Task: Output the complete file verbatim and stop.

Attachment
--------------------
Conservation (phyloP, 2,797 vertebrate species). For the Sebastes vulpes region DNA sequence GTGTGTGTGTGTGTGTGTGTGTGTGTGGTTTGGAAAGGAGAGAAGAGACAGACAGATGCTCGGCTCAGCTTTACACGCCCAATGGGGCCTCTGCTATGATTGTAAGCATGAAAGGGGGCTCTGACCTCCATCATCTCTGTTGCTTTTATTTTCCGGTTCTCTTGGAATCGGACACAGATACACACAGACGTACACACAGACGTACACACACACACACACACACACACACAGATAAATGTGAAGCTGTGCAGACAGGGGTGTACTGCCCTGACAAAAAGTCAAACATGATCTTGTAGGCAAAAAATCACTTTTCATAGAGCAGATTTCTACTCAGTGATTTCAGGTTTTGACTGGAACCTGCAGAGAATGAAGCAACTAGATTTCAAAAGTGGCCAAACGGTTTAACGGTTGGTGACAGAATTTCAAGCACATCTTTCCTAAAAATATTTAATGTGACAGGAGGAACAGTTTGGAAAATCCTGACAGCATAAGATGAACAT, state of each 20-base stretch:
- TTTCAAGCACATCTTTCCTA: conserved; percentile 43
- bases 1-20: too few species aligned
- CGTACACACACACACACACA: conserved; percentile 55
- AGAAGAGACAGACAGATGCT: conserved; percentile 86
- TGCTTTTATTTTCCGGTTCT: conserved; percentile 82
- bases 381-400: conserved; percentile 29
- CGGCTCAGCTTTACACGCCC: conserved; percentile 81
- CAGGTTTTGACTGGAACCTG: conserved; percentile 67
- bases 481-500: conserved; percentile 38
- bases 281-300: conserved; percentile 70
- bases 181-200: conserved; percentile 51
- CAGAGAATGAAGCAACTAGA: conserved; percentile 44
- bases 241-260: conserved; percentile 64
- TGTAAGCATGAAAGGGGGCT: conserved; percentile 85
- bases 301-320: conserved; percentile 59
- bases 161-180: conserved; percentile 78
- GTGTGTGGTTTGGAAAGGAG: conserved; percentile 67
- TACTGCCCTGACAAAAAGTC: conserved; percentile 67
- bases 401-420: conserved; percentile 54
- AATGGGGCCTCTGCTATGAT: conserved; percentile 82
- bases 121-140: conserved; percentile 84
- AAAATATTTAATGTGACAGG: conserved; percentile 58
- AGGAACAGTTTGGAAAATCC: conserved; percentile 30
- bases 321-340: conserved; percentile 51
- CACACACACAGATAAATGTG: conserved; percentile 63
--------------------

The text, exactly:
Conservation (phyloP, 2,797 vertebrate species). For the Sebastes vulpes region DNA sequence GTGTGTGTGTGTGTGTGTGTGTGTGTGGTTTGGAAAGGAGAGAAGAGACAGACAGATGCTCGGCTCAGCTTTACACGCCCAATGGGGCCTCTGCTATGATTGTAAGCATGAAAGGGGGCTCTGACCTCCATCATCTCTGTTGCTTTTATTTTCCGGTTCTCTTGGAATCGGACACAGATACACACAGACGTACACACAGACGTACACACACACACACACACACACACACAGATAAATGTGAAGCTGTGCAGACAGGGGTGTACTGCCCTGACAAAAAGTCAAACATGATCTTGTAGGCAAAAAATCACTTTTCATAGAGCAGATTTCTACTCAGTGATTTCAGGTTTTGACTGGAACCTGCAGAGAATGAAGCAACTAGATTTCAAAAGTGGCCAAACGGTTTAACGGTTGGTGACAGAATTTCAAGCACATCTTTCCTAAAAATATTTAATGTGACAGGAGGAACAGTTTGGAAAATCCTGACAGCATAAGATGAACAT, state of each 20-base stretch:
- TTTCAAGCACATCTTTCCTA: conserved; percentile 43
- bases 1-20: too few species aligned
- CGTACACACACACACACACA: conserved; percentile 55
- AGAAGAGACAGACAGATGCT: conserved; percentile 86
- TGCTTTTATTTTCCGGTTCT: conserved; percentile 82
- bases 381-400: conserved; percentile 29
- CGGCTCAGCTTTACACGCCC: conserved; percentile 81
- CAGGTTTTGACTGGAACCTG: conserved; percentile 67
- bases 481-500: conserved; percentile 38
- bases 281-300: conserved; percentile 70
- bases 181-200: conserved; percentile 51
- CAGAGAATGAAGCAACTAGA: conserved; percentile 44
- bases 241-260: conserved; percentile 64
- TGTAAGCATGAAAGGGGGCT: conserved; percentile 85
- bases 301-320: conserved; percentile 59
- bases 161-180: conserved; percentile 78
- GTGTGTGGTTTGGAAAGGAG: conserved; percentile 67
- TACTGCCCTGACAAAAAGTC: conserved; percentile 67
- bases 401-420: conserved; percentile 54
- AATGGGGCCTCTGCTATGAT: conserved; percentile 82
- bases 121-140: conserved; percentile 84
- AAAATATTTAATGTGACAGG: conserved; percentile 58
- AGGAACAGTTTGGAAAATCC: conserved; percentile 30
- bases 321-340: conserved; percentile 51
- CACACACACAGATAAATGTG: conserved; percentile 63